Activists Need To Take The Time To Understand What They Are Opposing

As I said I would in my last post, I attended the Trans Mountain Expansion Project (TMX) Ministerial Panel Public Open House. Also as promised, I gave my presentation. I then sat through four hours of activists talking about why they don't want TMX. I detail my experiences at my personal blog but want to share the highlights of my post-presentation experiences here.


As I describe at my blog, many of the presenters talked of their deep and abiding love of nature (fisheries etc...) and then went on to talk about the evils of American-owned corporations, how Kinder Morgan was not a good corporate actor and that any economic activity that generated a profit was suspect. Much of the "research" presented was from "Googling" a topic or from some "incredible documentary."

There appeared to be no recognition that a deeper understanding of the project could be achieved through the more time-consuming task of actually reading the NEB submission. People scoffed at the idea that an "expert" might have a bit more information than they could obtain through their couple hours of self-directed Internet research. I can't even count how many times I wanted to stand up and explain relatively simple concepts to these well-meaning people.

In my discussions after the presentation I came to recognize that even the leaders of the anti-pipeline forces had little understanding what the project entailed. These activists appear not to have even bothered to read the submissions for the project they oppose.

As an example, two activist leaders I communicated with did not even recognize that the TMX project involved two lines (Line 1 and Line 2) and that one of those lines (Line 1) was intended to transport 350,000 barrels a day of refined petroleum products and light crude with almost no heavy crude. Instead the leaders of the anti-pipeline brigades repeatedly insisted to me that the TMX is intended to transport bitumen only a "fact" that was repeated endlessly at the open house and one that is demonstrably wrong.

I can only imagine the panel's frustration at this point. They have to sit there day-after-day listening to people who talk endlessly about their opposition to a project that exists only in the imaginations of their leaders. These people have no clue what the real TMX project entails and instead are fighting a bogeyman created for them, whole cloth, by the activist community. Frankly, I don't know how the panel members keep from screaming "read the NEB submission" at least a dozen times a day?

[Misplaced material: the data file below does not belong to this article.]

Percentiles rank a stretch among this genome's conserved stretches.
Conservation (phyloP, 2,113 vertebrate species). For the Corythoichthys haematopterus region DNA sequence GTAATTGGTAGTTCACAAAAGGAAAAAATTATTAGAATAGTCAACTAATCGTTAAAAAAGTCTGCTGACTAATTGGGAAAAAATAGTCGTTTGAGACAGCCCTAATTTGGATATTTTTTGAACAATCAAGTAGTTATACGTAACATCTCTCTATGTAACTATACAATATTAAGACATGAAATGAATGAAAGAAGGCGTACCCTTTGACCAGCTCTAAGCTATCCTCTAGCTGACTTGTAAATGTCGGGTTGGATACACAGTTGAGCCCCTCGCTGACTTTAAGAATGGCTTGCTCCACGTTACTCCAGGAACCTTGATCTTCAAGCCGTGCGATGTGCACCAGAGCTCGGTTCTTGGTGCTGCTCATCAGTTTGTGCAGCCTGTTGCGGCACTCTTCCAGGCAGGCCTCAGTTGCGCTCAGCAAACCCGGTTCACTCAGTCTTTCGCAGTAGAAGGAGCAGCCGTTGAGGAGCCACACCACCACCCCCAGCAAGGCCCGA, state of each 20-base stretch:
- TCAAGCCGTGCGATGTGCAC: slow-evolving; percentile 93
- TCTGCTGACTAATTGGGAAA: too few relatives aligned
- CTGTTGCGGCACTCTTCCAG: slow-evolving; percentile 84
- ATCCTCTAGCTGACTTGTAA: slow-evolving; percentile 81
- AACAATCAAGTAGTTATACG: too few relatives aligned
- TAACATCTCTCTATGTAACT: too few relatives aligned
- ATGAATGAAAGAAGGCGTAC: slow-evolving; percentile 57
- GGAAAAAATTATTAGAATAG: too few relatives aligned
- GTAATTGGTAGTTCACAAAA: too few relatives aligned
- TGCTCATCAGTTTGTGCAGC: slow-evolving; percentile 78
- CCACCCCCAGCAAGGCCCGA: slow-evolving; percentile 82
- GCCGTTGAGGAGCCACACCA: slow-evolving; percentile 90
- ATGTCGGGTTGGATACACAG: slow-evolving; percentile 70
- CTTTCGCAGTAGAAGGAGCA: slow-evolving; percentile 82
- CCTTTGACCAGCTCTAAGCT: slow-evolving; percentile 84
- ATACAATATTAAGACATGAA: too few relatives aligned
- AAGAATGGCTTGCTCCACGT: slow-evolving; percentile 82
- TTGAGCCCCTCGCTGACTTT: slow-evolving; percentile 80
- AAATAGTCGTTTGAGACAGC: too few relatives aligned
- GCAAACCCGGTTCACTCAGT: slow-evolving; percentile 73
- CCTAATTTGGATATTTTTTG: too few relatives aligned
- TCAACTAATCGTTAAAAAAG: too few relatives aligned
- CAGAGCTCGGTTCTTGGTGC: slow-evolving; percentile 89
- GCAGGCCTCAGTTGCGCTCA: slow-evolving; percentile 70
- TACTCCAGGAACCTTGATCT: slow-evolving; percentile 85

Online, meanwhile, I keep reading the protestors brag about the unanimity of the presentations at the open houses but I ask a simple question: is there any value in unanimity when that unanimity is based on ignorance?

As a pragmatic environmentalist, I have found this whole process disheartening, not because of the discussions, but because of the absence of intellectual rigour in the discussions. As a supporter of evidence-based decision making, I am tired of sitting idly by as activists make outrageous claims that are either demonstrably wrong or are unsupported by any data. In doing so these activists risk putting human health and the environment at increased risk from spills and accidents. The problem is: I'm really not sure how the supporters of evidence-based decision-making have a chance when confronted by these activists.

The problem with the activist community is that it seems to be made up primarily of well-meaning but non-technically trained individuals. They both don't know the science and many lack the skill-set to interpret the research when it is presented to them. As an example, I repeatedly heard the mantra "diluted bitumen sinks." Yet the truth of the matter is far more nuanced. The current research indicates that diluted bitumen behaves a lot like other crude oils when spilled in a marine environment. Under certain very specific conditions it does indeed sink but in most cases it floats on seawater and actually may be less likely to become entrained in the water column, and be more likely to float, than other crude oils.

The worst thing about these activist organizations is that they are likely slowing down our transition away from fossil fuels. They do so by convincing their low-information followers that the transition to a fossil fuel-free future can be quick, cheap and relatively painless. The truth is that the job is going to be long, hard and expensive. I can't guess how many speakers at the presentation suggested we just switch to renewable energy, as if it was as easy as flipping a light switch.

The activist organizations ignore the massive costs of the endeavour and the need for a healthy economy to fund the transition. They ignore the fact that this transition is going to take us 40 to 50 years and in that time we will continue to need liquid fuels. They ignore the fact that to accomplish this monumental task will require compromise, sacrifice and political will. Instead they tell their followers to never compromise; to fight these projects tooth and nail and to sacrifice allies for the cause.

Well if the actual cause is fighting climate change then they will need all the allies they can get and sacrificing allies for short-term gain is not the way to win that war.


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